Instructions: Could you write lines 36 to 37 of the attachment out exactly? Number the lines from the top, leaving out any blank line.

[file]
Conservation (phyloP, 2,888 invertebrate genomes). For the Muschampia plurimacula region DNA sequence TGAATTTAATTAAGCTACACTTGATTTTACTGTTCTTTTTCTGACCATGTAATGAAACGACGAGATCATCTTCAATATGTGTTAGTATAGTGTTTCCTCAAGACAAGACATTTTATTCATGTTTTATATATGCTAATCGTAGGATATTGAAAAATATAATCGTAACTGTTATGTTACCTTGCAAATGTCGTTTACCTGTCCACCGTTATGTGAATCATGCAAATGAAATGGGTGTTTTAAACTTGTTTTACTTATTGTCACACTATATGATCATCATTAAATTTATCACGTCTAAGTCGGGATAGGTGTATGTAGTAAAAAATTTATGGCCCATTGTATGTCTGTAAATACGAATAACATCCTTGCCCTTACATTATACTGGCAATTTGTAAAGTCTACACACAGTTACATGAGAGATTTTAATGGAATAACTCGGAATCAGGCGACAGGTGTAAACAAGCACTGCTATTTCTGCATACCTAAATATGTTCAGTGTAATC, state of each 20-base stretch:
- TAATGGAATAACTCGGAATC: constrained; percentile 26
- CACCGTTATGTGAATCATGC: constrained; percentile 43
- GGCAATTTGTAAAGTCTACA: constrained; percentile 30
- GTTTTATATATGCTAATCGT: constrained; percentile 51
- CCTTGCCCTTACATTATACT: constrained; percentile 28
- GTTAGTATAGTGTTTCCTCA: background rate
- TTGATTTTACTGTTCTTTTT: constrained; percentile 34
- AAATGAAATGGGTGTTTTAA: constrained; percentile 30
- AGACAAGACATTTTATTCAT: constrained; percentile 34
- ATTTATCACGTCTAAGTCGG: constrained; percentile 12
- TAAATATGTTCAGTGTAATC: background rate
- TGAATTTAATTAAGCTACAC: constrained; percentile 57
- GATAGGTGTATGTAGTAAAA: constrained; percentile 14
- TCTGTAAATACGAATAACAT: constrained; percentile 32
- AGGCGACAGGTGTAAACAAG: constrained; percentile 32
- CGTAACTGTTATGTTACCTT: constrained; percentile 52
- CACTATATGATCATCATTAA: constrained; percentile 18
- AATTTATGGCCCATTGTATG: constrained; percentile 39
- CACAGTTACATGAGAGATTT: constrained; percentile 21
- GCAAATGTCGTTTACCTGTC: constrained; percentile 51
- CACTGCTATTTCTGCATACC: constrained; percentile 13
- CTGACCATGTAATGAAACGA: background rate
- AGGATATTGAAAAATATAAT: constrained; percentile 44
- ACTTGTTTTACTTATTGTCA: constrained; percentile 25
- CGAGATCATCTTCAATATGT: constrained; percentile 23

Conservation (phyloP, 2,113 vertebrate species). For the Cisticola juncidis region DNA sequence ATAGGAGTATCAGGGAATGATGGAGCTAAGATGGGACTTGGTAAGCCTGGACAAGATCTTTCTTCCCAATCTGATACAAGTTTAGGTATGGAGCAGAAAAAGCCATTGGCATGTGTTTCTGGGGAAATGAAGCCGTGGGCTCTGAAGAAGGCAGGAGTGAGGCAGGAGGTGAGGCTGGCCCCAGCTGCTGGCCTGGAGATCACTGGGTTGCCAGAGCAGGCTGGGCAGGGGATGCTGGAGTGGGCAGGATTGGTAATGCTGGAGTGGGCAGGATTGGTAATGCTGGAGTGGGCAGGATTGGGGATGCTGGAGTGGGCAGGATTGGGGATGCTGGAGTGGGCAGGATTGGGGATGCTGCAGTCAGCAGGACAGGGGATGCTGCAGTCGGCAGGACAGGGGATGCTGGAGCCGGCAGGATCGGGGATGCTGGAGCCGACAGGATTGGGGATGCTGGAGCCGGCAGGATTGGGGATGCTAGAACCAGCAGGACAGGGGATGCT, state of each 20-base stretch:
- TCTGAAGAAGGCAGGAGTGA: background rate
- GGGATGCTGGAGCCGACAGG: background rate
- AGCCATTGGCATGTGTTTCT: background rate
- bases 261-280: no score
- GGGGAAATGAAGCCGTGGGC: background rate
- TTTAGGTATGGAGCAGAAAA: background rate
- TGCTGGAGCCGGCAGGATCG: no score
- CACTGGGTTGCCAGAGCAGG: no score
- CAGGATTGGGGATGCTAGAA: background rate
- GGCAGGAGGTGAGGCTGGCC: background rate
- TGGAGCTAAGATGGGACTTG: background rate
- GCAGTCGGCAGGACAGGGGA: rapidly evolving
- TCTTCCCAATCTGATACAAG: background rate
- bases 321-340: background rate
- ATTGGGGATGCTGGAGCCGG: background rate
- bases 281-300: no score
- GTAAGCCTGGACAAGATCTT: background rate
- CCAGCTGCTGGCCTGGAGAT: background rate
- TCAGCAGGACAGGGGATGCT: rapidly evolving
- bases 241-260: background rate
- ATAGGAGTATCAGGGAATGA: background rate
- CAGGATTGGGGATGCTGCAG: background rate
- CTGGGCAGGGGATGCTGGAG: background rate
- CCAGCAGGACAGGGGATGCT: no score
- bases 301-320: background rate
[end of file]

- CAGGATTGGGGATGCTAGAA: background rate
- GGCAGGAGGTGAGGCTGGCC: background rate